Section 5: Data Analysis

Step 3: Organize Your Data and Ensure Data Quality

Good kitchen organization is necessary to ensure food is prepared safely and properly. Similarly, organizing data and ensuring data quality are necessary precursors to data analysis.


Organize data

To organize your quantitative data, there are a wide range of database management systems – relational, network, flat, and hierarchical – that can be customized in order to perform the following tasks relevant to your evaluation data:

  • Defining data – Creating data definitions and relationships to organize the data (e.g. participant ID link to survey responses, street segment ID link to items from an environmental audit, city ID link to policy assessment data, county ID link to sociodemographic variables, and latitude and longitude coordinates link to spatial data for mapping) as well as setting parameters for valid values for each variable.
  • Entering data – Designing forms for inputting new data, modifying existing data, or deleting unwanted data.
  • Downloading or reporting data – Developing usable formats for transferring data for further processing in data analysis applications or sharing with different audiences.
  • Administration – Registering and monitoring users, enforcing data security and privacy, monitoring system performance, maintaining data integrity, and recovering information corrupted by an event.

To organize and properly name and store your qualitative data records (e.g., audio files, transcripts, consent forms, observation notes/rubrics), there are a few essential components, including:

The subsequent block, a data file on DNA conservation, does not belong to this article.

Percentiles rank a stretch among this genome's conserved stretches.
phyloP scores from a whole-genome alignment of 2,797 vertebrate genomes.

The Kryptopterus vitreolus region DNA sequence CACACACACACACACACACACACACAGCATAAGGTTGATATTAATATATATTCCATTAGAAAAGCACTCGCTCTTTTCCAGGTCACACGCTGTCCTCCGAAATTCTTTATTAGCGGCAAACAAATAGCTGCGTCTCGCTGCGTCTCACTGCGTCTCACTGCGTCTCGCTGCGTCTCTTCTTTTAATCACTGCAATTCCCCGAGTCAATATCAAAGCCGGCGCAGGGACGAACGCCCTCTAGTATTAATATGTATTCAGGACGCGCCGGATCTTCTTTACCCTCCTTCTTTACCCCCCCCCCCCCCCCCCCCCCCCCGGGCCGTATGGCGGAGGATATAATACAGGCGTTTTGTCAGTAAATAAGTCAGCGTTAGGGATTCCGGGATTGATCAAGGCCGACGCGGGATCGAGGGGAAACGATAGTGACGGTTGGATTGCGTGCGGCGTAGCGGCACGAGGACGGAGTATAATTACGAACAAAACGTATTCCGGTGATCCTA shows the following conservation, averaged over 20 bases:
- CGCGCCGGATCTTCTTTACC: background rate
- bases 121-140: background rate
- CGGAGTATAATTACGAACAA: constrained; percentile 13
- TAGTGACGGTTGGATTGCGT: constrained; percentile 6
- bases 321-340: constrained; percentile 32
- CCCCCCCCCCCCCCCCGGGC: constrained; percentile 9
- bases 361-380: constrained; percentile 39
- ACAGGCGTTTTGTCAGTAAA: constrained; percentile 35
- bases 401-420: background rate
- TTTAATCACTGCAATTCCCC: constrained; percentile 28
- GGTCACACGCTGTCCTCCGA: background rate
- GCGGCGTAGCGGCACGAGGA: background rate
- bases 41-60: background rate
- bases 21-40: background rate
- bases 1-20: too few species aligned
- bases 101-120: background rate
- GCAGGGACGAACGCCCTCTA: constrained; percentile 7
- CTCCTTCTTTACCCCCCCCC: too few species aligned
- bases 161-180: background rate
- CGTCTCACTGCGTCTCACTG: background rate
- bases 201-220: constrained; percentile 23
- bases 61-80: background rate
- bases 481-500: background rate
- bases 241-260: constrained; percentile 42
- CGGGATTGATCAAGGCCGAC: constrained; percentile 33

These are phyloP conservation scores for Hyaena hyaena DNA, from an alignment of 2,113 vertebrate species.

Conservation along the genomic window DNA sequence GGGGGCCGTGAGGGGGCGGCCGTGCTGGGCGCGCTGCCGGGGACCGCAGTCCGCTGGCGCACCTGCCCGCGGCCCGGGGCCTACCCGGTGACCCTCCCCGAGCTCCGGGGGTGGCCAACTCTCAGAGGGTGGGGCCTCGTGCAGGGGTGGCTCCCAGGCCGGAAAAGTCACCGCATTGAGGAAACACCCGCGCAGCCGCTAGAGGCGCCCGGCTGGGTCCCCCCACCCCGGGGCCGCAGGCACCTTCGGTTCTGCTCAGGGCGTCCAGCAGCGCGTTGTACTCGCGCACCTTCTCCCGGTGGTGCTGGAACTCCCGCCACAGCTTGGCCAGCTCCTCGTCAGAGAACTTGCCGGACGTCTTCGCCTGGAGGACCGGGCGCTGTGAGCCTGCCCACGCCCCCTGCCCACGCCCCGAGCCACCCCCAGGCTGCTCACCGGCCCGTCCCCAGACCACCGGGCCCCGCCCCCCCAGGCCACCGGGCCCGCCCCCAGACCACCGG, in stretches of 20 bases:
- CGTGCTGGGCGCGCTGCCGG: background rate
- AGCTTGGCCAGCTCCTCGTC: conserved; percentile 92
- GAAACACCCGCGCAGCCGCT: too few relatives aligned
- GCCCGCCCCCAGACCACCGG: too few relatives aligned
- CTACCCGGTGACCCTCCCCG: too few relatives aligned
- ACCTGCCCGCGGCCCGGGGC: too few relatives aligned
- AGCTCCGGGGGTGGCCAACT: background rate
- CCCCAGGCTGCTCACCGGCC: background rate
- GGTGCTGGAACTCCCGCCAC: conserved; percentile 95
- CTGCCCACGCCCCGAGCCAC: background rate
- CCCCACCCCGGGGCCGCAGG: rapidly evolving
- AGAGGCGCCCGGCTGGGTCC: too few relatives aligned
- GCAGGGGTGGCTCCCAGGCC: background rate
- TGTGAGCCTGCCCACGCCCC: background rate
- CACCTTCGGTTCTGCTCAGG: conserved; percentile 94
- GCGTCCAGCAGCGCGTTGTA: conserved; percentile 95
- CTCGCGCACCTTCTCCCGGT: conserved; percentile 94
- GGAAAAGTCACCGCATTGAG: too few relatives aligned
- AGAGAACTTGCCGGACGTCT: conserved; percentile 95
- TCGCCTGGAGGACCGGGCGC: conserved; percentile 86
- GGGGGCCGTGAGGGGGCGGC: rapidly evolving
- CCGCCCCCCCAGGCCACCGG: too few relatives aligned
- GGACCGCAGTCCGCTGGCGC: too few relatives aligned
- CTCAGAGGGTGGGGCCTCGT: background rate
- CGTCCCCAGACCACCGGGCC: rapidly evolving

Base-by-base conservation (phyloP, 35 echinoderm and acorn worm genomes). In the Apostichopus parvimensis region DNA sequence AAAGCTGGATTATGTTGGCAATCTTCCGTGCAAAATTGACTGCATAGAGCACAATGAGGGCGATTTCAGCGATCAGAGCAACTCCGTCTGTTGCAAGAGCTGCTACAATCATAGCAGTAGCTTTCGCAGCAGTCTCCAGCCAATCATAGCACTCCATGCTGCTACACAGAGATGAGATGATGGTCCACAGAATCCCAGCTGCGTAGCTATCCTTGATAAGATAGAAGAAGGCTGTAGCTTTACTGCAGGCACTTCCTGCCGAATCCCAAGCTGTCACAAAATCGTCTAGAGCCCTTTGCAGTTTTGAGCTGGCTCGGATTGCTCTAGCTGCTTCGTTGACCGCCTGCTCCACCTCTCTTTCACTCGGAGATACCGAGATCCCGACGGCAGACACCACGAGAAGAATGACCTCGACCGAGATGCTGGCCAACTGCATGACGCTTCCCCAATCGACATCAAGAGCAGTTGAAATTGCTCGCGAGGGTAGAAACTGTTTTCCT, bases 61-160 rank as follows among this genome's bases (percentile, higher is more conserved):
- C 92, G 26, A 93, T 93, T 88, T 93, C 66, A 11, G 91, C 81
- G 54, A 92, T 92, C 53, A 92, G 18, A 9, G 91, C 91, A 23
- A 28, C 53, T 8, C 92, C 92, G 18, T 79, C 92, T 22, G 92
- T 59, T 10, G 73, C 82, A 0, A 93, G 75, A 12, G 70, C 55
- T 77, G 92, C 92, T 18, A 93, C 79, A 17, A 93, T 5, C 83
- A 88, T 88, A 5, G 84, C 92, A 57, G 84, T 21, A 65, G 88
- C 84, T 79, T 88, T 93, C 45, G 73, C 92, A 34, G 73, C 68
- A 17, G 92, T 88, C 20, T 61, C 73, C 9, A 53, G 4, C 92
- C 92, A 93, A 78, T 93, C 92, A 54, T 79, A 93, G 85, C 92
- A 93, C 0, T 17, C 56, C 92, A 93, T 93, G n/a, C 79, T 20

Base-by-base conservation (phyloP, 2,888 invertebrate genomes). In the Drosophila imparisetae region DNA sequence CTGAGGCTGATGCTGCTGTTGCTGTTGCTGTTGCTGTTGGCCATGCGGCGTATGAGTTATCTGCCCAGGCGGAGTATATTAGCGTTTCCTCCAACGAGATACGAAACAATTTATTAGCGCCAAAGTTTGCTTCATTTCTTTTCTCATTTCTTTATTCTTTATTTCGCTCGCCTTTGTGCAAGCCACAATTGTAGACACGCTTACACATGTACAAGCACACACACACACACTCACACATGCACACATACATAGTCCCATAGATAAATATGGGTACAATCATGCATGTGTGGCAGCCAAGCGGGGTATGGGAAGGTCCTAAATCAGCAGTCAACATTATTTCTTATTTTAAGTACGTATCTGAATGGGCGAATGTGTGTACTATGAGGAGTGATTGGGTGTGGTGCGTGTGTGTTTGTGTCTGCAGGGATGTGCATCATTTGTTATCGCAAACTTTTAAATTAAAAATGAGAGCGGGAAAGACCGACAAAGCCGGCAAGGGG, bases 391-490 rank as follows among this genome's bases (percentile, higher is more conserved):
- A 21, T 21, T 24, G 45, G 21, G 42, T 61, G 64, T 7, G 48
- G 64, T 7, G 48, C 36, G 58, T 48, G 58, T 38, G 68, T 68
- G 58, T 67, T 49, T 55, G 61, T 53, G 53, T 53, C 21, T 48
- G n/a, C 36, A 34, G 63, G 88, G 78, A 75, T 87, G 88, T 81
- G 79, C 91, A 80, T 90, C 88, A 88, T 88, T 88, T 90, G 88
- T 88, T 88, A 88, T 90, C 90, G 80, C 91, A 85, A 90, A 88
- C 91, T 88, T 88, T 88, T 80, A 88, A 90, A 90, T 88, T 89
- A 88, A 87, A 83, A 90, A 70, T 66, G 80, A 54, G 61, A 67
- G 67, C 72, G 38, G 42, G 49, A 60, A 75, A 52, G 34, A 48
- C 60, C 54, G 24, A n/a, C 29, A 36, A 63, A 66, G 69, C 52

• Identifying metadata to archive records, including data collection methods (e.g., interviews, focus groups, observations), dates or times of data collection, names of those responsible for data collection, individuals or groups of participants, and names of those responsible for coding or reviewing the analysis.
  • Centralizing and organizing records in a location with proper filenames based on metadata (e.g., "[Individual or Group Name]_[Method Type]_[Date]_[Time]") as well as cataloging or grouping the records and documents in folders by method type.
  • Creating a data tracking system to identify files ready for transcription or analysis as well as storing original records archives separate from versions used for analysis.

B. Ensure data quality

Several steps can be taken to ensure data quality during data collection (Section 4), such as using tools with established validity and reliability and engaging multiple people in data collection to establish inter-observer reliability.

Likewise, good data analysis involves several complementary steps to ensure data quality prior to analysis, including: using multiple data analysts, creating a data analysis protocol, training data analysts, reviewing data validity and reliability, addressing missing information, and addressing bias.

Using multiple coders or data analysts is particularly helpful for qualitative data analysis to reconcile differences or subjective interpretations of the data. While multiple coders or analysts require more organization, time, and money, the resulting themes or codes are typically higher quality, given the opportunity to discuss varying interpretations and generate consensus on the most appropriate themes or codes.

Your efforts to maximize data quality help to minimize threats to internal and external validity, and can increase confidence in the findings from the data analysis (causal inference).

You and your partners should discuss the following data quality control procedures to ensure that the evaluation findings demonstrate changes in the outcomes of interest attributed to the intervention as opposed to alternative explanations.

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